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911 Operator Sentenced to Jail After Dropping Thousands of Calls!

One thing that everyone, even small children, know is that when an emergency situation happens, there is only one set of numbers that should be immediately dialed and that is 911. Modeled after Britain’s 999 emergency hotlines, which is the oldest emergency call telephone service, the 911 was set up in order to address the needs of the millions of Americans as a last-ditch call for help when things seem to be dire.

But, as many will know, sometimes this emergency service has been taken advantage of in inappropriate situations, like prank calls and the like. The duty of distinguishing which calls are genuine and which are not falls to the operators who take the calls.

Creshanda Williams dropped thousands of calls during her year-and-a-half stay at the Houston Emergency Center

Becoming an operator is no easy task. It comes with long hours and requires patience, a calm and professional demeanor, and dedication to send help to people who really need it. It seems that 44-year-old Creshanda Williams had none of these, as she was just sentenced to jail time after hanging up on “thousands” of calls.

991 Operator hung up on ‘thousands’ of calls

A former 911 operator by the name of Creshanda Williams, 44, was sentenced to jail time because she allegedly hung up the phone ‘thousands’ of times on people who were trying to report emergencies in Harris County, Texas. She was found guilty of interference with emergency telephone calls last week when she repeatedly and consistently hung up on the phone on residents of Harris County. She was sentenced to 10 days in jail, as well as 18 months of probation.

Williams apparently broke the rules many times, because according to the investigation done on her, she had an abnormally high number of short calls or calls that lasted less than 20 seconds. Because of this information, prosecutors have determined Williams had already abandoned thousands of calls that went to her, and an unknown amount of emergency calls had possibly gone unreported because of her negligence.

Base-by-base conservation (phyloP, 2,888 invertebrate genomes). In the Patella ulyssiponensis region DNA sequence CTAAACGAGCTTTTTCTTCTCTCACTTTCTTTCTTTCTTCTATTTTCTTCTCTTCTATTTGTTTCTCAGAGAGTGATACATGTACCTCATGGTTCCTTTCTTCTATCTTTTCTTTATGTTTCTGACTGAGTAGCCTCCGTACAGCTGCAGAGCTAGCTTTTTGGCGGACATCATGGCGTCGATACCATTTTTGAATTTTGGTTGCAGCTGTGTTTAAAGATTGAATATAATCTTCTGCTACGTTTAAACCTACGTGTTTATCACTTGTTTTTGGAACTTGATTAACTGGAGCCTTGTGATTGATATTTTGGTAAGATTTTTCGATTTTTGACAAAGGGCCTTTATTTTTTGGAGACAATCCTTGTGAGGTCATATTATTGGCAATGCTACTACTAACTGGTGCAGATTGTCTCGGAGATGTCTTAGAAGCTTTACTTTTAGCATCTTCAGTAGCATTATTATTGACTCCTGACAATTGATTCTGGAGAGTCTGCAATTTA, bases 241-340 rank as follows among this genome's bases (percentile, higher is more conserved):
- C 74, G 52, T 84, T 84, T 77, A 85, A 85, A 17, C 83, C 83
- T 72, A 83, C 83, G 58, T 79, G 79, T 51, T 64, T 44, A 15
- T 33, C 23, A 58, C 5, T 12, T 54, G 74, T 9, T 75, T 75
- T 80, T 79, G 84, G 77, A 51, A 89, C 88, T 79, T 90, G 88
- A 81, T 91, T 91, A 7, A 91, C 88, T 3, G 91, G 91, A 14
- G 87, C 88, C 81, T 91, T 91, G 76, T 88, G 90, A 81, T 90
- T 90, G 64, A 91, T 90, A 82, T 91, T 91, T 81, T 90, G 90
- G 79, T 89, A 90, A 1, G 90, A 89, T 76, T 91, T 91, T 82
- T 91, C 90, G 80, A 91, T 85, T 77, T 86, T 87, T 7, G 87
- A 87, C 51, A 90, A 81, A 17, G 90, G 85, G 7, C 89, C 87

Samples of Negligence

There is one instance wherein an emergency caller named Jim Moten told KTRK that he had called 911 two years ago in order to report two vehicles speeding down a highway, where people had been killed from speeding weeks earlier. Moten had thought that his call has been dropped after a few seconds into the call.

Court documents state that Williams was indeed the one to take Moten’s call. Before Jim Moten had finished explaining the reason for the call, the recording showed that Williams had the gall to say “Ain’t nobody got time for this. For real,” and then abruptly ended the emergency call on her end.

This was not the only incident wherein Williams ended the call before the caller could finish explaining what was happening. She had reportedly also hung up on an emergency caller who tried to report a violent robbery.

Williams said she was going through a hard time in her life when the dropped calls happened

Williams reportedly spent a year and a half at the Houston Emergency Center while taking 911 calls. During her tenure, who knows how many calls she had abandoned. In August of 2016, she was finally caught and fired.

According to Assistant District Attorney Lauren Reeder, she states the citizens of Harris County rely on the 911 operators to dispatch help in their time of need. When a public servant betrays that community’s trust and breaks the law, they should be held criminally accountable. This an especially controversial issue, as recently a teenager in Ohio died because the help he asked from 911 could not locate him.

On the Other Side of the Fence

Williams’ attorney, Franklin Bynum, argues his client was at the time going through a very hard period of her life when she hung up emergency calls. He also says that punishing her does not do anything to fix the problems that still exist at the emergency center.

What problems these are, Attorney Bynum, unfortunately, was unable to clarify. The defense also says that Williams clicked the “not ready” button on her desktop, and she thought that by doing that, the call would be transferred to another operator.

This is only one of the many incidents regarding negligence in 911 Emergency Centers

Despite all this though, it is clear how negligent and unprofessional Creshanda Williams was during her stay at the Houston Emergency Center. No one can really say how many emergencies went unreported because of her unconcerned behavior. They can only hope that those who failed to get help from her, got help from others instead.

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